Sculptor by Carole A. Feuerman- Image by Olgu

You might be doing stretching exercises to get more flexible and weight training to strengthen your bones and muscles. The ancient yoga practice offers various options for both flexibility and strength. Our days can be filled with activities both mental and physical which may cause stress related issues. To rest, recharge and balance restorative yoga might be your perfect calling.

Unlike other types of yoga practices, restorative yoga is designed to help relaxation and reducing stress through supported poses and focused breathing. During a restorative yoga practice you use pillows, blocks, straps, bolsters and blankets to support the body while in a pose where you are reclined or seated for 3-10 minutes. While in a pose you are focused on a breathing technique to help you ease into the pose and experience deep relaxation.

You may not be familiar with any type of exercise routine, or you might be intimidated by commonly recommended exercises such as running, weight lifting, taking a flow yoga class because they seem too much effort to begin with. In this case restorative yoga can help you start increasing body awareness and to get you into a regular exercise routine as well as helping you to lose excess weight. Research shows that with a regular restorative yoga practice the female participants who are obese lost more weight and continued to lose weight during a maintenance period compared to the control group who only practiced stretching. How does lying down and breathing help this? The answer partly lies on the stress management and its effects on the body.

Stress raises cortisol levels which raise blood pressure to pump more blood into the muscles so you can escape or fight the perceived danger. This “perceived danger” can be anything from getting negative feedback from your supervisor to dealing with the issues related to your child’s future. As long as stress is not chronic it can be beneficial to protect us but the concern here is not being able to switch off the fight and flight response-a sympathetic nervous system function (SNS).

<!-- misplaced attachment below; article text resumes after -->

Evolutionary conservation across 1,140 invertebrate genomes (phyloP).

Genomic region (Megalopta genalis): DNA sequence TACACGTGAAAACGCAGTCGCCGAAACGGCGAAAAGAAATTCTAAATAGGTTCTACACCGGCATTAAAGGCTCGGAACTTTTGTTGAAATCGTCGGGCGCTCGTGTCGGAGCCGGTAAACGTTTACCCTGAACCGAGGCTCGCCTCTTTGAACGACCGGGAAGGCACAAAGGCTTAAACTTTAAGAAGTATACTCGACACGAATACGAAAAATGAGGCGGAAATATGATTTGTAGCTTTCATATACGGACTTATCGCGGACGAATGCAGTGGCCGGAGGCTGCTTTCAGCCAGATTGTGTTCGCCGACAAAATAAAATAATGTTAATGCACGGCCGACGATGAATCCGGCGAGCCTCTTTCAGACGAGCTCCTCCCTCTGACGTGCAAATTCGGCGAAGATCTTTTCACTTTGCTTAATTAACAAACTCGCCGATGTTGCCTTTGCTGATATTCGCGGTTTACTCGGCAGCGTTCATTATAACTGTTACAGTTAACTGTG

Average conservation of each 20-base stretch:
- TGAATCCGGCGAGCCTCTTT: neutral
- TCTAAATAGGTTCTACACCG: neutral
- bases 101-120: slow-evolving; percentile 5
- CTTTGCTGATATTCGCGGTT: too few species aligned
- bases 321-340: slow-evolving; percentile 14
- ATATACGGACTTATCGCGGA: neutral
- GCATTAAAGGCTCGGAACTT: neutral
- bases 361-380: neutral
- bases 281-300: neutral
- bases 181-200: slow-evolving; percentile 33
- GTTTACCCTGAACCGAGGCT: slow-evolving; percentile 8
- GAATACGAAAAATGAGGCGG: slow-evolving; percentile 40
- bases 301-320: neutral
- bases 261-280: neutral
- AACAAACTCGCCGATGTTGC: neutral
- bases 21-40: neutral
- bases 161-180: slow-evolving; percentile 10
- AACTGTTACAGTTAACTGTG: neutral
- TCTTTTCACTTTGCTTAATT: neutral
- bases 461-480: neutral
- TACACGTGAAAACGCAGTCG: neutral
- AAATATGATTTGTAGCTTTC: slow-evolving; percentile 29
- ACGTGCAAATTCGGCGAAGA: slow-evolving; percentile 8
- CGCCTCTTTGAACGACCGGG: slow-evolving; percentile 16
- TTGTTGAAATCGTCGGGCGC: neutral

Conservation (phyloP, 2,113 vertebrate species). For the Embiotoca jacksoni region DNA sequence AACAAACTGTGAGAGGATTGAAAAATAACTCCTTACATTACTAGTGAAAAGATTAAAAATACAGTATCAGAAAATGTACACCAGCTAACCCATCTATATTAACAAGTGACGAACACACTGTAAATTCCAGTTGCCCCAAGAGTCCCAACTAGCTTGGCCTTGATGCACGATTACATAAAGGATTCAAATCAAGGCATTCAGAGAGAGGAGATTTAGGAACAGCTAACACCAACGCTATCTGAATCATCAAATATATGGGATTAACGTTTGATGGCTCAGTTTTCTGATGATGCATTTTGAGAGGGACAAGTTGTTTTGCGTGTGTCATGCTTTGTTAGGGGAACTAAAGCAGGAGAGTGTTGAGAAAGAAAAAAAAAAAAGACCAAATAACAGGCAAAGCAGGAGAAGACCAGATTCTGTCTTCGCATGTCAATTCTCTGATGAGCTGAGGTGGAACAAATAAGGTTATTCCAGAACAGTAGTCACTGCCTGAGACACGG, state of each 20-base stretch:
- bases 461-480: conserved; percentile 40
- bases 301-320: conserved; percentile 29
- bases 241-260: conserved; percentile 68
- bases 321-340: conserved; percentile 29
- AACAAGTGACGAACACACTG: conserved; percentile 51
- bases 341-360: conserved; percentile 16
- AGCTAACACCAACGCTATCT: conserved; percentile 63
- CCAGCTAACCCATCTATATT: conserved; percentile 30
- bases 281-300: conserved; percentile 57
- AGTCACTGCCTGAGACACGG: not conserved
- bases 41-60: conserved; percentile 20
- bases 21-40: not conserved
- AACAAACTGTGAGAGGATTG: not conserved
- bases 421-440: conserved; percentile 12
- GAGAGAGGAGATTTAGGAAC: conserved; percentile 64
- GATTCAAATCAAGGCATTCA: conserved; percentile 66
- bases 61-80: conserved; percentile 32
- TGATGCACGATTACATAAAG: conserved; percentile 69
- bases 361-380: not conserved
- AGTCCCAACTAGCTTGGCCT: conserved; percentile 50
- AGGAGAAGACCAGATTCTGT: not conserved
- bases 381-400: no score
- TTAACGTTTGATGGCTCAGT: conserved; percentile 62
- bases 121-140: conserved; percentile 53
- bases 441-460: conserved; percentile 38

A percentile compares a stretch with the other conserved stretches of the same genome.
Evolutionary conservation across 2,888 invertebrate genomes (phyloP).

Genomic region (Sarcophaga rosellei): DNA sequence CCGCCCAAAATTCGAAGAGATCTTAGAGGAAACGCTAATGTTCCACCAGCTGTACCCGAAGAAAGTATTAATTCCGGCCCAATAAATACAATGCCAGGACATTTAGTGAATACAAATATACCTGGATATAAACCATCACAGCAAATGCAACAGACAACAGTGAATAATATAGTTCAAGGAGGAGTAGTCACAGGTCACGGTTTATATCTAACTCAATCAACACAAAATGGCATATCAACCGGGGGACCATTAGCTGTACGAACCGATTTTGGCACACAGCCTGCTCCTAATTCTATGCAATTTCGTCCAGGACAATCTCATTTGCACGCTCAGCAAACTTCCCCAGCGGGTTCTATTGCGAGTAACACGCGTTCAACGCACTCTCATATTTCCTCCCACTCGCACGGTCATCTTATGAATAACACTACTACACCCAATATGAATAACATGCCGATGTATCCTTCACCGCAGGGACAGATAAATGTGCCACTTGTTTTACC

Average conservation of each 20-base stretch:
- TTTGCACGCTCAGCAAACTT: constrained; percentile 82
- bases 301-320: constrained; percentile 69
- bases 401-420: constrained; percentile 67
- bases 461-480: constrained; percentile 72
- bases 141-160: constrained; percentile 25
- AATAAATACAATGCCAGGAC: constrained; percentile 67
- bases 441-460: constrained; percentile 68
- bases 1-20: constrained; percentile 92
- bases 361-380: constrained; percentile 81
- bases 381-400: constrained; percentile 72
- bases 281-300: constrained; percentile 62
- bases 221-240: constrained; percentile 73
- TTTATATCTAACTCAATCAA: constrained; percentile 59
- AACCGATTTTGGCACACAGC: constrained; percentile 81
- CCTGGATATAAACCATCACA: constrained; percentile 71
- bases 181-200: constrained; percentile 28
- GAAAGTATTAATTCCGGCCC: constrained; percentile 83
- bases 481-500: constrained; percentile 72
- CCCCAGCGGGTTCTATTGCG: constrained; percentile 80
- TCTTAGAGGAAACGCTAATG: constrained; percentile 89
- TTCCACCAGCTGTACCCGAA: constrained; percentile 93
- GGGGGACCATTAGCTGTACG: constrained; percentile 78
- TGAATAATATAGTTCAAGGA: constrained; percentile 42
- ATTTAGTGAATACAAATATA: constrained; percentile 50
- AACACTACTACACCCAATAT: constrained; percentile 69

When you practice mindful breathing during a relaxing restorative pose you turn on the para-sympathetic nervous system (PNS) which is associated with rest and recovery. Think about someone screaming “NO!, NO!, NOOO!”, and notice the feelings and reactions this cause in you. Then imagine someone with a soft and calm voice saying “YES, YES, WONDERFUL” and notice how this resonates in you. This is simply the difference between the functions of PSN and SNS.

Restorative yoga is an effective self-care practice in that it offers you space to listen and observe your body. If you are sitting on a desk for more than three hours a day or running around carrying stuff all day you might be dealing with a postural issue that is related to repetitive stress. When you are in a side lying pose over a pillow for instance, you may be instructed to completely release your weight and begin to notice if you are holding any unnecessary tension. Simply lying down and listening to your body may be difficult for you at first if you have a competitive, work driven personality and do not know how to switch your “rest and recover” button on.

By observing the body consciously, you are beginning to notice your tendencies that might contribute into prolonged musculoskeletal issues such as neck or lower back pain which can be alleviated by releasing this gripping action (so that you stop blaming your bed for it). The key is to be aware of where and how you hold this tension in your body and de-activating it consciously. In the case of a chronic or acute pain that is not relieved by resting you can collect helpful information to share with your doctor. The better you inform them the better they can help you.

Triggers that stimulate and activate your survival mode might cause you to make unhealthy choices like excess eating which then contribute to disturbances during sleep, digestive issues and weight gain. Many people adopt the level of stress that caused by work and relationships. How you are affected by these factors also depends on your relationship with them. By allowing your body to release tension through restorative yoga you begin to eliminate the time that you are exposed to stress and refresh your body and mind. As you continue to show up for practice, breathe in and breathe out in the poses with child-like curiosity your practice will get stronger and become more effective. You will save yourself more energy for your activities and be more likely to act mindfully throughout the day. Our whole world can benefit from this.

(Originally posted at www.thriveglobal.com by Olgu)